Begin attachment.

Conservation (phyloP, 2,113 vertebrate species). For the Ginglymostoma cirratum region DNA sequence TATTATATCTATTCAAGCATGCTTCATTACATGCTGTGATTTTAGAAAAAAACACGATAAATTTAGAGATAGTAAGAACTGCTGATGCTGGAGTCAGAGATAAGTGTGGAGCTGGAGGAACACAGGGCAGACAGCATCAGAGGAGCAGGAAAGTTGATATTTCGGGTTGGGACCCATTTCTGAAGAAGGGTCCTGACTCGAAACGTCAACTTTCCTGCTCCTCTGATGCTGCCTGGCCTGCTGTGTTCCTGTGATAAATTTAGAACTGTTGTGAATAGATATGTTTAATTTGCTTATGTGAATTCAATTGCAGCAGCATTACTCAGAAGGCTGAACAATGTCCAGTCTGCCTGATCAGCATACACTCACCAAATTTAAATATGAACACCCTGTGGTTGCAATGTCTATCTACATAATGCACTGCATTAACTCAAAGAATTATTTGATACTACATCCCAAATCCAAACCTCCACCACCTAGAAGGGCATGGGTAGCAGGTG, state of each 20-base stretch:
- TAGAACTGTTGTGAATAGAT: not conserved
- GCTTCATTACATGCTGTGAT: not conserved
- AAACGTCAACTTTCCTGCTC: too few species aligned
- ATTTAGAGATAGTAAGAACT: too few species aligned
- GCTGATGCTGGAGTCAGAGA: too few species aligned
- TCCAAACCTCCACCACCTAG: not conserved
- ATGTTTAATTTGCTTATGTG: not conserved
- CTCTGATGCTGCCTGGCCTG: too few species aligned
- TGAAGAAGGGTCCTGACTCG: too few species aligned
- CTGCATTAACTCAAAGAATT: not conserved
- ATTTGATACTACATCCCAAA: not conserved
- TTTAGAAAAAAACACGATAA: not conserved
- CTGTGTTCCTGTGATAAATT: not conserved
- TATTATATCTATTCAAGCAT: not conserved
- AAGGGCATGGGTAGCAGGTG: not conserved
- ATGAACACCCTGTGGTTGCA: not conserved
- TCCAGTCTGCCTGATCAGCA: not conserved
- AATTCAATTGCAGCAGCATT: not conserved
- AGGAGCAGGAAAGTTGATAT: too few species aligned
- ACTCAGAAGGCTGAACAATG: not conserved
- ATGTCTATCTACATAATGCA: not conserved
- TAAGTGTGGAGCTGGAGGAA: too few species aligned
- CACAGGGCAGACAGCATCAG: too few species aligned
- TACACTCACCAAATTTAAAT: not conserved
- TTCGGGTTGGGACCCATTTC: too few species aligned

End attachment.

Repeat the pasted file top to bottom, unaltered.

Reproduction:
Conservation (phyloP, 2,113 vertebrate species). For the Ginglymostoma cirratum region DNA sequence TATTATATCTATTCAAGCATGCTTCATTACATGCTGTGATTTTAGAAAAAAACACGATAAATTTAGAGATAGTAAGAACTGCTGATGCTGGAGTCAGAGATAAGTGTGGAGCTGGAGGAACACAGGGCAGACAGCATCAGAGGAGCAGGAAAGTTGATATTTCGGGTTGGGACCCATTTCTGAAGAAGGGTCCTGACTCGAAACGTCAACTTTCCTGCTCCTCTGATGCTGCCTGGCCTGCTGTGTTCCTGTGATAAATTTAGAACTGTTGTGAATAGATATGTTTAATTTGCTTATGTGAATTCAATTGCAGCAGCATTACTCAGAAGGCTGAACAATGTCCAGTCTGCCTGATCAGCATACACTCACCAAATTTAAATATGAACACCCTGTGGTTGCAATGTCTATCTACATAATGCACTGCATTAACTCAAAGAATTATTTGATACTACATCCCAAATCCAAACCTCCACCACCTAGAAGGGCATGGGTAGCAGGTG, state of each 20-base stretch:
- TAGAACTGTTGTGAATAGAT: not conserved
- GCTTCATTACATGCTGTGAT: not conserved
- AAACGTCAACTTTCCTGCTC: too few species aligned
- ATTTAGAGATAGTAAGAACT: too few species aligned
- GCTGATGCTGGAGTCAGAGA: too few species aligned
- TCCAAACCTCCACCACCTAG: not conserved
- ATGTTTAATTTGCTTATGTG: not conserved
- CTCTGATGCTGCCTGGCCTG: too few species aligned
- TGAAGAAGGGTCCTGACTCG: too few species aligned
- CTGCATTAACTCAAAGAATT: not conserved
- ATTTGATACTACATCCCAAA: not conserved
- TTTAGAAAAAAACACGATAA: not conserved
- CTGTGTTCCTGTGATAAATT: not conserved
- TATTATATCTATTCAAGCAT: not conserved
- AAGGGCATGGGTAGCAGGTG: not conserved
- ATGAACACCCTGTGGTTGCA: not conserved
- TCCAGTCTGCCTGATCAGCA: not conserved
- AATTCAATTGCAGCAGCATT: not conserved
- AGGAGCAGGAAAGTTGATAT: too few species aligned
- ACTCAGAAGGCTGAACAATG: not conserved
- ATGTCTATCTACATAATGCA: not conserved
- TAAGTGTGGAGCTGGAGGAA: too few species aligned
- CACAGGGCAGACAGCATCAG: too few species aligned
- TACACTCACCAAATTTAAAT: not conserved
- TTCGGGTTGGGACCCATTTC: too few species aligned